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Open Access Effect of Interval Training on Cognitive Functioning and Cerebral Oxygenation in Obese Patients: A Pilot Study

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Objective: To assess the effect of a 4-month high-intensity interval training programme on cognitive functioning, cerebral oxygenation, central haemodynamic and cardiometabolic parameters and aerobic capacity in obese patients.

Methods: Cognitive functioning, cerebral oxygenation, central haemodynamic, cardiometabolic and exercise parameters were measured before and after a 4-month high-intensity interval training programme in 6 obese patients (mean age 49 years (standard deviation 8), fat mass percentage 31 ± 7%).

Results: Body composition (body mass, total and trunk fat mass, waist circumference) and fasting insulin were improved after the programme (p < 0.05). VO2 and power output at ventilatory threshold and peak power output were improved after the programme (p < 0.05). Cognitive functioning, including short-term and verbal memory, attention and processing speed, was significantly improved after training (p < 0.05). Cerebral oxygen extraction was also improved after training (p < 0.05).

Conclusion: These preliminary results indicate that a 4-month high-intensity interval training programme in obese patients improved both cognitive functioning and cerebral oxygen extraction, in association with improved exercise capacity and body composition.

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Keywords: CEREBRAL OXYGENATION; COGNITION; HIGH-INTENSITY INTERVAL TRAINING; OBESITY

Document Type: Short Communication

Publication date: November 1, 2014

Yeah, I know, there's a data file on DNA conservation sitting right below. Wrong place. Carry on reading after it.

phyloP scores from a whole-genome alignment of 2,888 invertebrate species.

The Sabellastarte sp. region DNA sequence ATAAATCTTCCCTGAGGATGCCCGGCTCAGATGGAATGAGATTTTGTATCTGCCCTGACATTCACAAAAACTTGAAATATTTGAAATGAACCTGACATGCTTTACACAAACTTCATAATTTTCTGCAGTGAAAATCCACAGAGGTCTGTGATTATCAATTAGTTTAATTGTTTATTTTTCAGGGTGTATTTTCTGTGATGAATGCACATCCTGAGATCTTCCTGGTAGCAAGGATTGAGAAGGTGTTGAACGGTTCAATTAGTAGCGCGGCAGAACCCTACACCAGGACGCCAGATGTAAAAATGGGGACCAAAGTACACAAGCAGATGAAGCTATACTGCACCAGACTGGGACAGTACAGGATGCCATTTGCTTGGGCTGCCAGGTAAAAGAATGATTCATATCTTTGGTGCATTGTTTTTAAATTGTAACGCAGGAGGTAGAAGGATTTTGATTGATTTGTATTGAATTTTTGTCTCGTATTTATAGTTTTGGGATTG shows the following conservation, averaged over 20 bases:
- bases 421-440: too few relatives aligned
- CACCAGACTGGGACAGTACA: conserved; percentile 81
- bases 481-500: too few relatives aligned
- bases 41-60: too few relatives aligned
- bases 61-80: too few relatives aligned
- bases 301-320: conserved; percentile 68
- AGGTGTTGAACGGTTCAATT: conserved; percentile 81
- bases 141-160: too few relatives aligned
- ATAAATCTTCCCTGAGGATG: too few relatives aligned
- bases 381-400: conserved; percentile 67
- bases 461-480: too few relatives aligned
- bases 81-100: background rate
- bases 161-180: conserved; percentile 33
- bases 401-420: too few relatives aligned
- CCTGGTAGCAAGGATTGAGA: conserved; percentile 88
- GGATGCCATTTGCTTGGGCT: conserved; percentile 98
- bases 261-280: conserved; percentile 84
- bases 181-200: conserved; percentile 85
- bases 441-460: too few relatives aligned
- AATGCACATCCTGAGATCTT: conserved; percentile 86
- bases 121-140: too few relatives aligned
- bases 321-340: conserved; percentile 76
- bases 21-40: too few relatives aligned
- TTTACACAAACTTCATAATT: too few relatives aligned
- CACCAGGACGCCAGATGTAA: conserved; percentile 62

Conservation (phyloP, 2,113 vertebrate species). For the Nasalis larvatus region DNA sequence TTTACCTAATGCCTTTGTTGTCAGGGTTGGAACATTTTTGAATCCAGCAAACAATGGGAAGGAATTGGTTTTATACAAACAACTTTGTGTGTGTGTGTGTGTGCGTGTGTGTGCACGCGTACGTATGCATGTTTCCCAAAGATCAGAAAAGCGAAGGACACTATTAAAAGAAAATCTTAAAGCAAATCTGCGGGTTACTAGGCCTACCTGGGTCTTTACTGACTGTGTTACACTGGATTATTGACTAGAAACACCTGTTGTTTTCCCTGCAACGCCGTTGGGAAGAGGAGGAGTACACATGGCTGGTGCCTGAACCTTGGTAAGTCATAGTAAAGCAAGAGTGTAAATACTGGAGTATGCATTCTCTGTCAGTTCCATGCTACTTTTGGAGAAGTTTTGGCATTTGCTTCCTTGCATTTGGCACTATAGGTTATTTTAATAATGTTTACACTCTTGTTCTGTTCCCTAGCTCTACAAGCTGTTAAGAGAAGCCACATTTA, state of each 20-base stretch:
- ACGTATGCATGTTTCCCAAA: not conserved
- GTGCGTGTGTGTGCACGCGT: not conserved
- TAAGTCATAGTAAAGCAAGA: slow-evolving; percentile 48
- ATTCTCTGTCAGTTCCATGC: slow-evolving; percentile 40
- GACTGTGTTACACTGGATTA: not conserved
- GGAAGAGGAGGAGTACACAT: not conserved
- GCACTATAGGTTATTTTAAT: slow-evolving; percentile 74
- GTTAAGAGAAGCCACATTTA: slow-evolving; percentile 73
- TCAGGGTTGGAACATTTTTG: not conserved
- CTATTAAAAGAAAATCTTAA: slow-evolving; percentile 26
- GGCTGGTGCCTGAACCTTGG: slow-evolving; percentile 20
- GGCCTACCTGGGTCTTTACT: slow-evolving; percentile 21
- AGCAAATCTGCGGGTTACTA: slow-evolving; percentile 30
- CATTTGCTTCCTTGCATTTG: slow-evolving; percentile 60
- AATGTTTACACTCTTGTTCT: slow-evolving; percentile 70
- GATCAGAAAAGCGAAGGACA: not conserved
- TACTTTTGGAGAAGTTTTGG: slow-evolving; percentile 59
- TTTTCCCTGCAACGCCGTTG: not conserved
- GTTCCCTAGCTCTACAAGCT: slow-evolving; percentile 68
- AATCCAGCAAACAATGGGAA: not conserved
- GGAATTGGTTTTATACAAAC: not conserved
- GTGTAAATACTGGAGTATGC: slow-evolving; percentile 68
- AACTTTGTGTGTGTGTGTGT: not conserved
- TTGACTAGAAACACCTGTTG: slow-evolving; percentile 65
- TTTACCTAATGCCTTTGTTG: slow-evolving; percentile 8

More about this publication?
  • Journal of Rehabilitation Medicine is the international peer-reviewed journal published in English, with at least 10 issues published per year.

    Original articles, reviews, case reports, short communications, special reports and letters to the editor are published, as also are editorials and book reviews. The journal strives to provide its readers with a variety of topics including: functional assessment and intervention studies, clinical studies in various patient groups, methodology in physical and rehabilitation medicine, epidemiological studies on disabling conditions and reports on vocational and sociomedical aspects of rehabilitation.

    The journal is read by a wide group of healthcare professionals including specialists in rehabilitation medicine, neurology, clinical neurophysiology, general medicine, psychologists, physiotherapists, occupational therapists and social workers.

    Contributions from all parts of the world and from different professions in rehabilitation are welcome.

    ISI Impact Factor 2009: 1.882.

    Owned by Foundation of Rehabilitation Information.

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